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What is World Malaria Day?

Globally every 2 minutes, a child dies of malaria. 

On 25 April each year, World Malaria Day aims to raise awareness about global efforts to control the spread of malaria and celebrate the improvements that have been made in the areas of treatment, prevention and education. 

A key focus is on remote communities, particularly in developing countries, where malaria has significantly higher mortality rates. So, let’s dive into what World Malaria Day is all about!

What is malaria?

Malaria is a life-threatening disease, transmitted through the female Anopheles mosquito, that has been infected by the plasmodium parasite. When this mosquito bites someone, this parasite is released into the bloodstream of the person. 

Another way malaria can be transmitted is through blood transfusions or organ transplants.

Why is malaria prevention a serious global issue?

In 2016, the Centre for Disease Control (CDC) reported that an estimated 445,000 people died of malaria. The tragedy is that malaria is both a treatable and curable disease, however it can be fatal when the disease is not detected or treatment has not started early enough.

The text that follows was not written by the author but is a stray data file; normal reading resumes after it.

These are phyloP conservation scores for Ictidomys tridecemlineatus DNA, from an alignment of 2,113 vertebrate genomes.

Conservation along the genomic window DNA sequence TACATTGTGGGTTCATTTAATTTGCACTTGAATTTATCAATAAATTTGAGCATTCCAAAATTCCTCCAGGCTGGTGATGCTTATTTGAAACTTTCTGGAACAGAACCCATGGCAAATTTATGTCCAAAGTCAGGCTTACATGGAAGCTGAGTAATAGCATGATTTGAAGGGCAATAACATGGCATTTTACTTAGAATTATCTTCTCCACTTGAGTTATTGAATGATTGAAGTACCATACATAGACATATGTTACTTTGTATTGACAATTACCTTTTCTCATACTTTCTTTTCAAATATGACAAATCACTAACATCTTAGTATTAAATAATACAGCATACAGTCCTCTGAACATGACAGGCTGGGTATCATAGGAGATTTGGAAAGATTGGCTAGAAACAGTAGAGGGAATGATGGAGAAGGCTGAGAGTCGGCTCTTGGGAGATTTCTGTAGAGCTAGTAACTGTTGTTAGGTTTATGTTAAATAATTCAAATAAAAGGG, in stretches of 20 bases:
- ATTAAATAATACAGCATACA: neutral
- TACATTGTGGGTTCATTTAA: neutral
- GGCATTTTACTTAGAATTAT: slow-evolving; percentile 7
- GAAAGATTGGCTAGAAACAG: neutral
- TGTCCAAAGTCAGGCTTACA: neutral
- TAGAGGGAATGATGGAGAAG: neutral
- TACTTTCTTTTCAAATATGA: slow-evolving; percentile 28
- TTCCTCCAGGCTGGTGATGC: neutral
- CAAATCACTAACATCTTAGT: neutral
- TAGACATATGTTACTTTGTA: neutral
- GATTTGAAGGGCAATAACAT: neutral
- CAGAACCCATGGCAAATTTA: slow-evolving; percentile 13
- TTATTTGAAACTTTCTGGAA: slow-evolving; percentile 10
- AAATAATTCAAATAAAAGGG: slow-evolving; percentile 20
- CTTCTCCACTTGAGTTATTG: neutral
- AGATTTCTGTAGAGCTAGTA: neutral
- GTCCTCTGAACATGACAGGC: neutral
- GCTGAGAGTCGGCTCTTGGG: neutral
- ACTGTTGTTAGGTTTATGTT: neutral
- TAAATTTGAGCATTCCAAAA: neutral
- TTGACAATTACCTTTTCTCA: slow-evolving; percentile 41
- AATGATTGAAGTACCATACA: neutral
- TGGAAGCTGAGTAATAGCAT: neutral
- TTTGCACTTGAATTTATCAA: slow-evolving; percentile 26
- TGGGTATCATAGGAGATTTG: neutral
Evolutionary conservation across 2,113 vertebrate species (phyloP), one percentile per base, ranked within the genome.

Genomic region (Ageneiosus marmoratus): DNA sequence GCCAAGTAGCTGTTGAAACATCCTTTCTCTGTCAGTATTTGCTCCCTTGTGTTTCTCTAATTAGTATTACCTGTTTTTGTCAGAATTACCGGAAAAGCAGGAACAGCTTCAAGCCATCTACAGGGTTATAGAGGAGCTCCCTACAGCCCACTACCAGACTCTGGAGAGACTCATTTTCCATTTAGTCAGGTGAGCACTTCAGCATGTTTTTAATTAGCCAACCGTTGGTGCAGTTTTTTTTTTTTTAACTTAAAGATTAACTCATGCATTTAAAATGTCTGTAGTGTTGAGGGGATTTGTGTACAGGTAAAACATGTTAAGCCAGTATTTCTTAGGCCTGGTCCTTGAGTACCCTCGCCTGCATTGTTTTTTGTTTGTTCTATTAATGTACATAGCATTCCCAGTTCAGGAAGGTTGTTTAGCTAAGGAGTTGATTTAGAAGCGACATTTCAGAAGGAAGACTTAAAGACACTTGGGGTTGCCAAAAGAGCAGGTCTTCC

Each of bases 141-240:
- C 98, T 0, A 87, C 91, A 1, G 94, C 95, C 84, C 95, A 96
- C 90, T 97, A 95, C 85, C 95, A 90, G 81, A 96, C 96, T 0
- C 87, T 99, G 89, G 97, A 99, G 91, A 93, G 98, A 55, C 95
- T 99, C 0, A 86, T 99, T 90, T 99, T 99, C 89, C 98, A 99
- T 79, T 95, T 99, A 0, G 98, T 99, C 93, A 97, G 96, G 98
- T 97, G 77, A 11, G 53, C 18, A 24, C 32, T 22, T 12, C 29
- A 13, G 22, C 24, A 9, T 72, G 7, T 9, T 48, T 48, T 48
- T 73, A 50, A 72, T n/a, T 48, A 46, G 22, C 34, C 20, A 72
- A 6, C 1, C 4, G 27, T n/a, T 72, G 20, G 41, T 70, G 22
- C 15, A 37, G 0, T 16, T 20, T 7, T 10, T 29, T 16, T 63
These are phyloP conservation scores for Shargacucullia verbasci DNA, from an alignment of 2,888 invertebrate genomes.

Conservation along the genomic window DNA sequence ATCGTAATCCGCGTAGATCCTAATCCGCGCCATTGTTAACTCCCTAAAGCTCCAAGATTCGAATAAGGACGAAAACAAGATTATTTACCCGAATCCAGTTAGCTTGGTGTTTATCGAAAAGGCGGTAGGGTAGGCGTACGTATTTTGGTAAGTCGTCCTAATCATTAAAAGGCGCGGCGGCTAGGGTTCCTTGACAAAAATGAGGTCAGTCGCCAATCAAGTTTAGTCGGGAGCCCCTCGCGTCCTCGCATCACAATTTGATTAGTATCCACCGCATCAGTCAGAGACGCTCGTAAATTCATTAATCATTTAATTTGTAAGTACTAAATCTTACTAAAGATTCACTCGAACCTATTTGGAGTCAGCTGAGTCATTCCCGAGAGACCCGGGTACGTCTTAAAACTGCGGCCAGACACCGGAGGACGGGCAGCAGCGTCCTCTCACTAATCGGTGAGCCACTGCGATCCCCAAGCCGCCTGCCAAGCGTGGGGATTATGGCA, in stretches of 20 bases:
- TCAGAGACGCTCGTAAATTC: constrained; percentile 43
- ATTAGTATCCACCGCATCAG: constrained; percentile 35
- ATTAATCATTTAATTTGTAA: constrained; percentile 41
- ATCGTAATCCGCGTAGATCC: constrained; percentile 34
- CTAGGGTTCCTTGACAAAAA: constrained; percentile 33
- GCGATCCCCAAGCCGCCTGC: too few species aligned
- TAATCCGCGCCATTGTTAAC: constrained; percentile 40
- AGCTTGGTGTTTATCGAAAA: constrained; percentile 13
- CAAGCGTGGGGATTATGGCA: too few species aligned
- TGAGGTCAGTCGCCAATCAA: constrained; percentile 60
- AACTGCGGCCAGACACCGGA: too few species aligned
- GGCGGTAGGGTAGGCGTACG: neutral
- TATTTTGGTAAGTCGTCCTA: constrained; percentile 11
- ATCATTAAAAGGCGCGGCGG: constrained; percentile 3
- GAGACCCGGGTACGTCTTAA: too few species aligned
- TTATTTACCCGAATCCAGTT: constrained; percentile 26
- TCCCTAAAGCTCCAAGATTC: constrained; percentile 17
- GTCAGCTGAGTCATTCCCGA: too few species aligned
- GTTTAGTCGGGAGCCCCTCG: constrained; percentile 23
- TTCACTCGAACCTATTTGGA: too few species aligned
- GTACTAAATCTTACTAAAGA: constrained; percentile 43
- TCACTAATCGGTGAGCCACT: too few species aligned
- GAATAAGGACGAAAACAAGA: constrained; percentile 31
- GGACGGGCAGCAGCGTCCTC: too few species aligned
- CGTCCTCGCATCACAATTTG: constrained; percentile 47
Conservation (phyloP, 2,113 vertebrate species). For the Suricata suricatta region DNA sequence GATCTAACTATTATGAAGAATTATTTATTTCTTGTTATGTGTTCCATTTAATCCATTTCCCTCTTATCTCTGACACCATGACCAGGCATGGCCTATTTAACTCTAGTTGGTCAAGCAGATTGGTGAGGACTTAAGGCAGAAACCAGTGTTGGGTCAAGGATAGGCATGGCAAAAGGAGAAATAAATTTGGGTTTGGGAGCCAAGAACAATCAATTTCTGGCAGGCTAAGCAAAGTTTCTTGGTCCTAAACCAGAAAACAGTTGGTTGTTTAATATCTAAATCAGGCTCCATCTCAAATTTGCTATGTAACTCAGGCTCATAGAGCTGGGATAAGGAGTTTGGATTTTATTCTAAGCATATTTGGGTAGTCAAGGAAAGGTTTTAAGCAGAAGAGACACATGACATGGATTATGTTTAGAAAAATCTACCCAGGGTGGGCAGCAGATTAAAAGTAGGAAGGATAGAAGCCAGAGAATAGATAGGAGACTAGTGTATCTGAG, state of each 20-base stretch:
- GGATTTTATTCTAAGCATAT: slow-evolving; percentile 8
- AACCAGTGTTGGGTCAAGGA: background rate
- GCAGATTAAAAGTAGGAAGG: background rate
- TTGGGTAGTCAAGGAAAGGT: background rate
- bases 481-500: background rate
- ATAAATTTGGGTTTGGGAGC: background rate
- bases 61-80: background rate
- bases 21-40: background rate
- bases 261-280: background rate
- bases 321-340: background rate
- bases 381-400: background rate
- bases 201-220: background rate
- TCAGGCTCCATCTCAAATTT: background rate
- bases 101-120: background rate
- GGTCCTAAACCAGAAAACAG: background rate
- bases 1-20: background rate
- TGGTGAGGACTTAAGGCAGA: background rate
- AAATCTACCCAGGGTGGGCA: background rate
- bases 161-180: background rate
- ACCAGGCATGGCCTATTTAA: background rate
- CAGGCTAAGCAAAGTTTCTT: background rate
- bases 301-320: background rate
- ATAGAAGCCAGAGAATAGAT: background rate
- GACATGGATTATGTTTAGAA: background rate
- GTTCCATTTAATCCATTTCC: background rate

Access to adequate healthcare is a driving factor in the high malarial mortality rate in tropical and subtropical regions such as Africa, South America and South East Asia. Widespread infection rates, across communities and multiple continents, with many cases still going unreported, is what makes malaria prevention a global issue.

When was World Malaria Day established?

In 2007, World Malaria Day was established at the 60th session of the World Health Assembly. It was proposed that what was once commemorated as Africa Malaria Day should be changed to World Malaria Day. From then on, World Malaria Day has recognised the disease’s global impact, rather than focusing on African communities exclusively.

What is the theme for World Malaria Day 2021?

This year’s theme is “Zero Malaria – Draw The Line Against Malaria”, which will explore and connect malaria elimination and malaria in high-burden settings. 

Led by the World Health Organisation, World Malaria Day 2021 is calling on political leaders, private sector companies and community members to do their part in a shared effort to work towards reaching zero malaria cases globally.

How you can make a difference this World Malaria Day

This World Malaria Day, join us in the fight to eradicate suffering caused by this disease in remote and rural areas. You  can help a child sleep safe at night by providing them with a mosquito net, as this is the most effective way to prevent children contracting the disease. 

Your support can change the life of a child, and help us reach zero cases of malaria globally.

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